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How Do You Test On That Book?

What follows is the final I am giving my freshman literature students on The Consolation of Philosophy. The teacher who tires of grading fifty of the exact same essay needs to give his students options. In this assessment, I offer students four different options for a final writing assignment. Below you will also find my minimum standards for submission, which I now include on all longer writing assignments. It’s amazing to me now that it took me ten years to realize such standards were necessary.

Boethius was condemned to die for a crime he didn’t commit. He had it rough. He really needed consolation. We need consolation, too, although rarely for suffering as intense and wretched as Boethius was made to endure. In our hearts, we mull over unfair criticisms from parents and teachers, cutting remarks made by coworkers, the loss of a job, or the indifference of a friend. We use reason, confession, theology, philosophy, virtue, and distraction to cope with our suffering. Some consolations work quickly, but often the only cure is time. We simply have to wait until the offense has been forgotten.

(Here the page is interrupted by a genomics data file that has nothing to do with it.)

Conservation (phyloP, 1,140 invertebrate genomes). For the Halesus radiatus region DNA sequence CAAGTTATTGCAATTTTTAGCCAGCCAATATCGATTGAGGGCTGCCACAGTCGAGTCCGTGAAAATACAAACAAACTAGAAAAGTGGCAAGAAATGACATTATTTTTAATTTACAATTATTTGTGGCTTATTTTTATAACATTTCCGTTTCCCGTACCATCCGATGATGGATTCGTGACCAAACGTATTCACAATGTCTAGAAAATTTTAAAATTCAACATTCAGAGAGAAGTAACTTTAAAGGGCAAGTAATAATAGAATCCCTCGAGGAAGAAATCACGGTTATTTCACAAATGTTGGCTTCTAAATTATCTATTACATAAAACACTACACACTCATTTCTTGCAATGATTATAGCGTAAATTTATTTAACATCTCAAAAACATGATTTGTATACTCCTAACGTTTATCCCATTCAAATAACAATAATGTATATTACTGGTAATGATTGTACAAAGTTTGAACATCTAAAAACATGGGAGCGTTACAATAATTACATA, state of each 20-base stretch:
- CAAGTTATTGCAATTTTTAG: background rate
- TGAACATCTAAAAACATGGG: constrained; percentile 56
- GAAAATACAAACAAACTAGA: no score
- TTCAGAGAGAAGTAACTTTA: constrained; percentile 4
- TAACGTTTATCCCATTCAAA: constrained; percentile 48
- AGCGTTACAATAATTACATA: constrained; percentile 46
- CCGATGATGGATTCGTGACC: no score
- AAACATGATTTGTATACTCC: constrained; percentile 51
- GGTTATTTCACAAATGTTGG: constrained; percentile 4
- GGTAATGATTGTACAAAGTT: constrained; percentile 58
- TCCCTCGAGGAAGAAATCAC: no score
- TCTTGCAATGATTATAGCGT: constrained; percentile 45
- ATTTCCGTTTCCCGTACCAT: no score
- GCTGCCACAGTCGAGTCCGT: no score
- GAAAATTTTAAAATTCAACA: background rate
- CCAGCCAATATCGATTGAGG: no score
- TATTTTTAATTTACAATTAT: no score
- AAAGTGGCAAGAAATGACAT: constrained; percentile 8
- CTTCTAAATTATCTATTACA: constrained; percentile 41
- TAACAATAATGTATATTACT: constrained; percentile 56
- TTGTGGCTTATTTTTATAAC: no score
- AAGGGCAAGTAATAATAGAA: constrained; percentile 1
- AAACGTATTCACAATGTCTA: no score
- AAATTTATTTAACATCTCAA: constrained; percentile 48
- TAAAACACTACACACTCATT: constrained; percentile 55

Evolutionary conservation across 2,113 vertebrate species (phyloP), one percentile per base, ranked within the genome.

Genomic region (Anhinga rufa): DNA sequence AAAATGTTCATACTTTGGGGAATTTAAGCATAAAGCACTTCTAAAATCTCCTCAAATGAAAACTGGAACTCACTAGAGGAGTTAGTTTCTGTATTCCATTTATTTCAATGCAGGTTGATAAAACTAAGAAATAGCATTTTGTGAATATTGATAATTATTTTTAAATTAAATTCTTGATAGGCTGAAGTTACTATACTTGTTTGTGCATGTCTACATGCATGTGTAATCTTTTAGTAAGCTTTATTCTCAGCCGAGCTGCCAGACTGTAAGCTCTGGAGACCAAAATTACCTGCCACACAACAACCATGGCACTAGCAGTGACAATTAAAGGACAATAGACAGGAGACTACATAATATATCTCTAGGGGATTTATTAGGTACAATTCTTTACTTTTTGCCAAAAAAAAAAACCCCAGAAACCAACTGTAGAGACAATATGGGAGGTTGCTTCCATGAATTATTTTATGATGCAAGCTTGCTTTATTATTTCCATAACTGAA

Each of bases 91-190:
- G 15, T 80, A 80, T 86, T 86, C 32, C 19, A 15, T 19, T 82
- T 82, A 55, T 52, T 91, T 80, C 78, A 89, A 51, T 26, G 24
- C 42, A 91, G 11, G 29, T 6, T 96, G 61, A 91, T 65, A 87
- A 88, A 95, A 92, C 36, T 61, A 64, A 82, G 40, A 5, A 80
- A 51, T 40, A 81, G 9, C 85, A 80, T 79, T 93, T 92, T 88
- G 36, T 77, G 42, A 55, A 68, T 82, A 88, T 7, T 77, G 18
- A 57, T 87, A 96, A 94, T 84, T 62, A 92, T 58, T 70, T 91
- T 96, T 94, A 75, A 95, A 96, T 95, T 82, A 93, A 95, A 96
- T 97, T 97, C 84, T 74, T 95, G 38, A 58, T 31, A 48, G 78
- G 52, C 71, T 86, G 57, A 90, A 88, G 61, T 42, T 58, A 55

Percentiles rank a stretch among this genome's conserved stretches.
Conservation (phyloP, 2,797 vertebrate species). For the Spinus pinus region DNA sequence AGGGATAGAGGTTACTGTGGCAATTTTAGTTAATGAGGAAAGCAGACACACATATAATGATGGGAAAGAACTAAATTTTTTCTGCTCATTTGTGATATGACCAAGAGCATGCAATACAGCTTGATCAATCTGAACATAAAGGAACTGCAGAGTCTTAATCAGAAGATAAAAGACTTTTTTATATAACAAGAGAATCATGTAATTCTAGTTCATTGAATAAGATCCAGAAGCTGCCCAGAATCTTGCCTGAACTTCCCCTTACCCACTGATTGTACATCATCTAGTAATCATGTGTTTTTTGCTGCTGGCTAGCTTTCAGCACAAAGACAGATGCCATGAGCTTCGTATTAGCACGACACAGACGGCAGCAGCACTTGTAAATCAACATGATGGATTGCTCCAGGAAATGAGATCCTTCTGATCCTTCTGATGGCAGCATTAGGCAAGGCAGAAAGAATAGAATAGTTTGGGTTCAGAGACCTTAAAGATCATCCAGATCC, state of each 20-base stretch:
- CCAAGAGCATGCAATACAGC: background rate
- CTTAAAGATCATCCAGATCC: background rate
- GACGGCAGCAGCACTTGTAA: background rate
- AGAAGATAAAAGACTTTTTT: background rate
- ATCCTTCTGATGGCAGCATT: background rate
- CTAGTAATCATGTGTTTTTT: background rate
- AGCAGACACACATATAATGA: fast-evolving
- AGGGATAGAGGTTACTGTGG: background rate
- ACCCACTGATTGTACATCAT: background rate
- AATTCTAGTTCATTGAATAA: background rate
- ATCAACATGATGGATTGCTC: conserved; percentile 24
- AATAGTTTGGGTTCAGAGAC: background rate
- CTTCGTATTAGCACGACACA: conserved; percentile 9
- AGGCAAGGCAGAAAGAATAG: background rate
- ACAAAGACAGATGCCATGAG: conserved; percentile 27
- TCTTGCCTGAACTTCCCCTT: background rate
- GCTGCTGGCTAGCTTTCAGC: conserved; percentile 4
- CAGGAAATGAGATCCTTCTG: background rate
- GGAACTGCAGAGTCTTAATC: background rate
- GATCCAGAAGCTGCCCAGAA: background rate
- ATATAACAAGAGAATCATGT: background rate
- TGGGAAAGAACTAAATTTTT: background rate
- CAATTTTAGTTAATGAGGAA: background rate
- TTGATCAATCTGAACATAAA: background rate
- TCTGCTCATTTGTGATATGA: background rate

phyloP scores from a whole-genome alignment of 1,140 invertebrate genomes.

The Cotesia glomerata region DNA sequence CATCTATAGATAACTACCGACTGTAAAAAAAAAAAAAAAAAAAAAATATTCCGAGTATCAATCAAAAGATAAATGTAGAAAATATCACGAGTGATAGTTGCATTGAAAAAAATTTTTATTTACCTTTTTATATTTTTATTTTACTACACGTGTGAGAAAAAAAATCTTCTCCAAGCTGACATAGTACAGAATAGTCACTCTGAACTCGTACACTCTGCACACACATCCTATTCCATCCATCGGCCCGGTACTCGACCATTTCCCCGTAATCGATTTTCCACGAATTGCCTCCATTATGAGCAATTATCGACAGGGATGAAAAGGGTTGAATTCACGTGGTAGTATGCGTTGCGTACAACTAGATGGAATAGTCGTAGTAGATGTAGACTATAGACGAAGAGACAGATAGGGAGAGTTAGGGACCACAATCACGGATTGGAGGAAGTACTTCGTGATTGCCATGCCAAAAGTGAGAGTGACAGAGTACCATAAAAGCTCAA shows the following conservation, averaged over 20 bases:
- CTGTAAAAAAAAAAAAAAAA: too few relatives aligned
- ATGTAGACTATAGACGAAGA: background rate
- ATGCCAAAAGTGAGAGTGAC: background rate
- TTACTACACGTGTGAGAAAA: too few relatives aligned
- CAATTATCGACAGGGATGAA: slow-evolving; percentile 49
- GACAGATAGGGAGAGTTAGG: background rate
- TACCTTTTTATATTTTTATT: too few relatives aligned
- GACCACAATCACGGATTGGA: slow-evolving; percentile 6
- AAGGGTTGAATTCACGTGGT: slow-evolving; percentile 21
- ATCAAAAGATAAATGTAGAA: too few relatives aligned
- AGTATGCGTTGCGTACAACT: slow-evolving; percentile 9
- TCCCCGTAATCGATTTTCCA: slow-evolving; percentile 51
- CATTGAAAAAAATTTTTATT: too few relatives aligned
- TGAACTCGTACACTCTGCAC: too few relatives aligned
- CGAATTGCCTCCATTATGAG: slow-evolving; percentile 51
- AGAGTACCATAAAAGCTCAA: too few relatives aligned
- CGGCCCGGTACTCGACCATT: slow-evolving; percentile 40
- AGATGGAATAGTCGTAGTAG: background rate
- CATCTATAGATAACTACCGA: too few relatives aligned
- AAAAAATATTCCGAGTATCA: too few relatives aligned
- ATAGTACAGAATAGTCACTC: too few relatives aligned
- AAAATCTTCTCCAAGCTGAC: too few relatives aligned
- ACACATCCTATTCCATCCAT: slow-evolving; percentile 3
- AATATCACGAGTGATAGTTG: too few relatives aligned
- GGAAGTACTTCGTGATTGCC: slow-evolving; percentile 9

Choose one of the following two options.

One. Write a conversation between yourself and Lady Philosophy. The conversation should assume one of the following scenarios:

You have just been dumped by your girlfriend or boyfriend.

A friend has declined to invite you to a birthday party because “you always want to make everything about yourself and ruin a good time for everyone else.”

The four thousand dollars you spent two years saving up to buy a new laptop was stolen.

You are angry, sad, and sitting alone in your room, justifying yourself and condemning the entire world. Then Lady Philosophy appears.

The conversation begins like this:

GIBBS: Life isn’t fair. Actually, that’s not the problem. The problem isn’t that life is unfair, it’s that life is more unfair to me than it is to others.

LADY: You appear distraught, my child. Quit feeling sorry for yourself and explain to me what has happened.

Of course, you’ll use your last name, not mine. Please adopt these dialogue tags for your own work. Write a 1000-word dialogue between yourself and Lady Philosophy using one of the scenarios described above. I need a word count at the end of the dialogue.

The goal of this dialogue is for you to find consolation for your suffering. Consolation means that you “feel better,” and yet consolation is not merely a matter of feeling better. If you are angry or anxious, taking a Xanax will make you “feel better,” but only for a short time. When the numbing effects of the drug wear off, you can take another, but chemical solutions to spiritual problems offer diminishing returns. Lady Philosophy offers Boethius a few quick “feel good” thoughts on his suffering in book II, but she knows he needs a long-term solution for his suffering. Real consolation does not come from feeling better, but from “thinking better” and “believing better,” which means Lady Philosophy needs to show Boethius the Truth.